Ryan Jones

Evolved Energy Research

Jamil Farbes

Evolved Energy Research

Greg Schivley

Carbon Impact Consulting

Emily Leslie

Montara Mountain Energy

Andrew Pascale

Montara Mountain Energy

Claire Wayner

Princeton University Zero Lab

Aneesha Manocha

Princeton University Zero Lab

Riti Bhandarkar

Princeton University Zero Lab

Cady Feng

Princeton University Zero Lab

Evolved Energy Research

Evolved Energy Research (EER) is a research and consulting firm focused on questions posed by transforming the energy economy. Their consulting work and insight, supported by complex technical analyses of energy systems, are designed to support strategic decision-making for policymakers, stakeholders, utilities, investors, and technology companies. EER has developed models to simulate and optimize economy-wide energy systems, bulk power systems operations, and utility distribution systems.

Carbon Impact Consulting

Carbon Impact Consulting leads development of the PowerGenome open-source software project and works with clients to produce data and analysis for energy system models.

Montara Mountain Energy

Montara Mountain Energy provides technical and analytic consulting services addressing the spatial component of the decarbonization challenge. Much of our work consists of data-driven visual problem-solving, answering questions like the following: where are the best clean energy opportunities, from a technical, economic, societal and environmental perspective?

The Net Zero America Study

The Princeton Net-Zero America Study provides the most detailed and granular analysis of paths to net-zero greenhouse gas emissions in the United States. The study quantified five distinct technological pathways, all using technologies known today, by which the United States could decarbonize its entire economy. With multiple plausible and affordable pathways available, the societal conversation can now turn from “if” to “how” and focus on the choices the nation and its myriad stakeholders wish to make to shape the energy transition. Net-Zero America provides granular guidance to inform these critical choices.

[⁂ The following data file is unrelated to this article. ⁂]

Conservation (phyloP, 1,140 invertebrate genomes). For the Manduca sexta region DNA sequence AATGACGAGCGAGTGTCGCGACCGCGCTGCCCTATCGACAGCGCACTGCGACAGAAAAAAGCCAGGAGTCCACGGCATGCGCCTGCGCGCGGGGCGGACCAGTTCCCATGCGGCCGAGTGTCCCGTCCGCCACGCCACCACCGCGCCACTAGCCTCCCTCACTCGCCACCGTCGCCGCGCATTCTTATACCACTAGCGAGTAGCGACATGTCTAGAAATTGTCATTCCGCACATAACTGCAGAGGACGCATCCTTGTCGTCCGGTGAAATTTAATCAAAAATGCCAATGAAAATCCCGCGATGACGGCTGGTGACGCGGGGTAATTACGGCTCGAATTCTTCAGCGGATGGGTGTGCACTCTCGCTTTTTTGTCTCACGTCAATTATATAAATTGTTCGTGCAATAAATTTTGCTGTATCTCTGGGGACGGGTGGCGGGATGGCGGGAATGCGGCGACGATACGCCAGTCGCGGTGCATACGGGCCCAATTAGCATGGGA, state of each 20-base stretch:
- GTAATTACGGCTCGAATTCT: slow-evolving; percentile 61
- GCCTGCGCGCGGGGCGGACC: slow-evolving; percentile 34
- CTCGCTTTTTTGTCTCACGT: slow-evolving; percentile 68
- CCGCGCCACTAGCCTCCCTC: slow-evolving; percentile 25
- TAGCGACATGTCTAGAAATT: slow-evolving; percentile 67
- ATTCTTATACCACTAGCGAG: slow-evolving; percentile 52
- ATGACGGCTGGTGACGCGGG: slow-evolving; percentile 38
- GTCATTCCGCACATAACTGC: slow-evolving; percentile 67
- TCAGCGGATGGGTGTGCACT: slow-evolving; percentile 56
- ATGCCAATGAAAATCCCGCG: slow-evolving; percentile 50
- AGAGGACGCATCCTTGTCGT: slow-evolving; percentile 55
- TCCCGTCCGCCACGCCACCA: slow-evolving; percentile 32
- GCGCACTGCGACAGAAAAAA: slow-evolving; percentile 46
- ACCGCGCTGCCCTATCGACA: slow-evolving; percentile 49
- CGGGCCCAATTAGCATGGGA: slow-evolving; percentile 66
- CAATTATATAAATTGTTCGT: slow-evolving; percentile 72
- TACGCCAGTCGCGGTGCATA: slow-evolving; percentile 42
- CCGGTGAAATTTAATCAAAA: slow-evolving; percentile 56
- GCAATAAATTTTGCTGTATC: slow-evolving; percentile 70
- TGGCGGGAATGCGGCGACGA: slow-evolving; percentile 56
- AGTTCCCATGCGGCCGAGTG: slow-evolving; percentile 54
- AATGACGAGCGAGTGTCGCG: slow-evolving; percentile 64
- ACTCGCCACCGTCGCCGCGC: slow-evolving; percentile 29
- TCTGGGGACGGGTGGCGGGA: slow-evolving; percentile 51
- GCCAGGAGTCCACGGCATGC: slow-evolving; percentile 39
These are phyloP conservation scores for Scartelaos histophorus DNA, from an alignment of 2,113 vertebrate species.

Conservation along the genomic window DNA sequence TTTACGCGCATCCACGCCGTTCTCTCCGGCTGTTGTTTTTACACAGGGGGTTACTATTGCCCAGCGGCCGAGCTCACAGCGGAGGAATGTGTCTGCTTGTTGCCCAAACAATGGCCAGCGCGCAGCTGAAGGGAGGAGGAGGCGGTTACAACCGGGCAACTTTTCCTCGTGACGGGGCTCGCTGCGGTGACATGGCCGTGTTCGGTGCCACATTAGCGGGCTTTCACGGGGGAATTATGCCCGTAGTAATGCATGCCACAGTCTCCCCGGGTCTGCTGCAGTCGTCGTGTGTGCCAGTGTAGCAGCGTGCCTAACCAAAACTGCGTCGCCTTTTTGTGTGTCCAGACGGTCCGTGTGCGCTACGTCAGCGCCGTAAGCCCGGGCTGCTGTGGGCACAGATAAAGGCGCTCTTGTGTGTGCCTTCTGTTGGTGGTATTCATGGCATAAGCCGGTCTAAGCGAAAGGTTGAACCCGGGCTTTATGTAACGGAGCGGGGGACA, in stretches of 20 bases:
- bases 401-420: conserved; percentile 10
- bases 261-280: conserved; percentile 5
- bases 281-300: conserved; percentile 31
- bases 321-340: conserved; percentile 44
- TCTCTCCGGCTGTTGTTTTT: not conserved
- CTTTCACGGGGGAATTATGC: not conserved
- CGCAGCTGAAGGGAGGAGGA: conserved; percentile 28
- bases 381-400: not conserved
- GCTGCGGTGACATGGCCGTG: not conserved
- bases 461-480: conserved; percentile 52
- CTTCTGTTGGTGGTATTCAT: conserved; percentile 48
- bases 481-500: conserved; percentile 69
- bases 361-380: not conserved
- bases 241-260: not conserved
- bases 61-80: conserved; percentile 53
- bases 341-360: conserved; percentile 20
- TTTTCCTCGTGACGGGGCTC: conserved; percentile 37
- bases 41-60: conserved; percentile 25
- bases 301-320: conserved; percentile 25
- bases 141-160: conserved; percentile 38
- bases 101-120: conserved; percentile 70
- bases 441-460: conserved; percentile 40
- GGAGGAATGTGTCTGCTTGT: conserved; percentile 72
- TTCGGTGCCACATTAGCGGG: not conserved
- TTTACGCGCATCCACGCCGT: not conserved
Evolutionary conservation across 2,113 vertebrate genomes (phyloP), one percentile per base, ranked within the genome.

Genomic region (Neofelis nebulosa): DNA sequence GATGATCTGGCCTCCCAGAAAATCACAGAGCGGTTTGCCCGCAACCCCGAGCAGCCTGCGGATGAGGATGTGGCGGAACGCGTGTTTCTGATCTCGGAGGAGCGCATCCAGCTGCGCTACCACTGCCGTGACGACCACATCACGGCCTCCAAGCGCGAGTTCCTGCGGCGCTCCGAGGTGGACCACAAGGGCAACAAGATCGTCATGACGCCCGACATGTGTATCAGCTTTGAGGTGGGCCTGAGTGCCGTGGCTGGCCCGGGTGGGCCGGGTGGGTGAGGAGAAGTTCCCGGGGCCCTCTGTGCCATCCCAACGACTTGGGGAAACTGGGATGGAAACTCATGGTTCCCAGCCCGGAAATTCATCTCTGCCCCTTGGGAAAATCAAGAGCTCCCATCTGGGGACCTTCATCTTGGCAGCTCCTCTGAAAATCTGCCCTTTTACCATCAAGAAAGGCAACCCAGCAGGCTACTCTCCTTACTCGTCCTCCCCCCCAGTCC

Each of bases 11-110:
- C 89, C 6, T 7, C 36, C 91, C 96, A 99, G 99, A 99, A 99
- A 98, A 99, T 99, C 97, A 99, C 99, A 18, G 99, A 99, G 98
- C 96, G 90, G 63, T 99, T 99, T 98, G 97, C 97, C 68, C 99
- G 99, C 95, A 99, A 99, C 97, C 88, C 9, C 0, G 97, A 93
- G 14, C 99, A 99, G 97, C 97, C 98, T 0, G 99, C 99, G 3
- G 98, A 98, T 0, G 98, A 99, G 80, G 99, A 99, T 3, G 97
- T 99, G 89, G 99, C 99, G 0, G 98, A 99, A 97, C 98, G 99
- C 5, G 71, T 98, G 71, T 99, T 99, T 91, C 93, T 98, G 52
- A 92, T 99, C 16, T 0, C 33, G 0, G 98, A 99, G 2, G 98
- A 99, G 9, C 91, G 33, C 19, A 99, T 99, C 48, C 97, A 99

Evaluate the policies

The REPEAT Project provides regular, timely, and independent environmental and economic evaluation of federal energy and climate policies as they’re proposed and enacted. Dive into the details for each of the policies analyzed by the project to date...

The Build Back Better Act, November 2021 version ('BBBA, Nov ‘21')

$301
Savings for Avg US Household
On 2030 Annual Energy Costs
2.2 Million
Net Jobs Created
In Energy Supply Related Industries
25,000
Deaths Avoided From Pollution
Through 2030

Passed by the U.S. House of Representatives on November 19, 2021, the Build Back Better Act (H.R. 5376) contains over $500 billion in tax credits, grants, rebates, and other policies to deploy clean electricity, electric vehicles, building electrification and efficiency, hydrogen, carbon capture and storage, and low-carbon transportation fuels. The bill also funds agricultural practices that could sequester carbon in soils, provides funding to fight wildfires and protect forests, and imposes a fee on upstream emissions of methane in oil and gas sectors. It remains stalled in the U.S. Senate at this time.